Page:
If you love Cork you'll enjoy this new report on the city and its revitalisation

A local authority has set up a special unit to make strategic property purchases, as a mini-boom worth an estimated €700m surges in Cork City.

Ann Doherty, the chief executive of Cork City Council, confirmed the move this week during a "Cork City Revitalisation -People, Place, Progress" briefing for business leaders on the city centre’s revitalisation.

As part of the launch the group published a report on the city centre's revitalisation entitled "A City on the Rise is Beautiful Thing". It contains a swathe of stats that anyone with a link to the city will enjoy.

​Event MC Deirdre O'Shaughnessy, Paul McGuirk, Cork City Co-ordinator, Cork City Council and Clara O'Neill representing the Victorian Quarter pictured at the "Cork City Centre Revitalisation - People, Place, Progress" event. Picture: Brian Lougheed

For more interesting stats and facts read the full report below or at this link

At the briefing Ms Doherty said a strategic acquisitions unit will now assess potential sites in the city and acquire them, when necessary.

“We also established a derelict sites unit with additional staff who are working with building owners to bring more sites and buildings back into use. Seventy-five sites in the city are now on the register with others being processed,” she said.

She outlined recent developments, including JCD’s Capitol project, which included the restoration of the historic Oyster Tavern, and which removed 11 derelict sites from the city centre; the opening of Nano Nagle Place; O’Callaghan Properties’ Navigation House office block; JCD’s new office block; Dalata’s new Maldron hotel on South Mall; UCC’s development of a business school at 1 Lapps Quay; and CIT’s refurbishment of 46 Grand Parade.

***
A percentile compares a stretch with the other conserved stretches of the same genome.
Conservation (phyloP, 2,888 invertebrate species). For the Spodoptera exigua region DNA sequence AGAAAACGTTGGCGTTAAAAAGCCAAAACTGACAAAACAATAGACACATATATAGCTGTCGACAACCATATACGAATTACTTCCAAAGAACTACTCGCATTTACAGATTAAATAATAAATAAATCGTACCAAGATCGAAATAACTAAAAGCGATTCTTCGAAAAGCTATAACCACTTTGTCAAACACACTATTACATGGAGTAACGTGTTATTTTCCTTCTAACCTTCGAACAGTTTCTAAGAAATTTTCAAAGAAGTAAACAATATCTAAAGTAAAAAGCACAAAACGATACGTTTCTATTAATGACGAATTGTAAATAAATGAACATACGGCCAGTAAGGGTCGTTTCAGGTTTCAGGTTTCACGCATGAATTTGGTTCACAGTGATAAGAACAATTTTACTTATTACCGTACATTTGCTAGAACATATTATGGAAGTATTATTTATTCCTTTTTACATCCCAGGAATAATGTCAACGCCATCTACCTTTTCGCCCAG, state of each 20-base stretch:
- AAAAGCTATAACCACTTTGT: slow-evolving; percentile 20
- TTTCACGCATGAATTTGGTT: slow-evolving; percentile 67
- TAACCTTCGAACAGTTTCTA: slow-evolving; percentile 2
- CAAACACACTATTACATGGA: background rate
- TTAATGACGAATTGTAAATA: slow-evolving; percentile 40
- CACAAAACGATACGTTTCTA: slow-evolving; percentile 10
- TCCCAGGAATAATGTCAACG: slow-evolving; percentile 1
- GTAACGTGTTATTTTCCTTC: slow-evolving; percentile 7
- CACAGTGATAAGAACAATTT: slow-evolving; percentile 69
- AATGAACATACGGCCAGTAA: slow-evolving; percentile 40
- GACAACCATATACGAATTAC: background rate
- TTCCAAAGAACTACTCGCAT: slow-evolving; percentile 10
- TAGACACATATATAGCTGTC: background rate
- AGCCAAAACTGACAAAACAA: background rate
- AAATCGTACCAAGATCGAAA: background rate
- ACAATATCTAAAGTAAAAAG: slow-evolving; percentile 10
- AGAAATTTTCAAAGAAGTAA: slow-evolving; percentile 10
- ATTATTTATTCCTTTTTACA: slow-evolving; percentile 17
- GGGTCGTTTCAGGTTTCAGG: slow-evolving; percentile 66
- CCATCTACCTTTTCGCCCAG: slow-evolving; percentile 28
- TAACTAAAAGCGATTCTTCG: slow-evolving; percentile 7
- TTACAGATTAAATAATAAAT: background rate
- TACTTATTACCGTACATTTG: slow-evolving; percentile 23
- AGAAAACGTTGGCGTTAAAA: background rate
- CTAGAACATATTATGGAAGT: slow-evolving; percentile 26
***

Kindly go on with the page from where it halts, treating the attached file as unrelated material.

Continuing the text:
She said there are “many more exciting projects” under way or in the planning pipeline. But she could not say when work will start on the 6,000-capacity events centre. “Enormous work has been carried out in recent weeks by Minister Coveney and all involved to hammer out a deal that will make the events centre happen. It hasn’t been easy but we are very close to the end of this process.”

She described the Government’s Project 2040 investment plan as a “huge vote of confidence in the future and potential of the city” to act as a counterbalance to Dublin. But she said the provision of housing and the delivery of flood defences are vital.

“The river is one of Cork’s greatest assets but we must remain honest and open-minded about how our relationship with the river is maintained. We all want a prosperous, sustainable city but we have to bring certainty in relation to flooding and we must do that as sensitively as is practicable.”

The briefing was organised by the council and the CORE Partnership, which involves the council, Cork Chamber, Cork Business Association, Gardaí, Bus Éireann, as well as representatives from the hospitality and retail sectors.

CORE has helped deliver a range of initiatives, including the Long Table Dinner event, Cork Coffee Weekend and Feelgood Friday.

- Eoin English and Digital Desk

KEYWORDS: Cork

 

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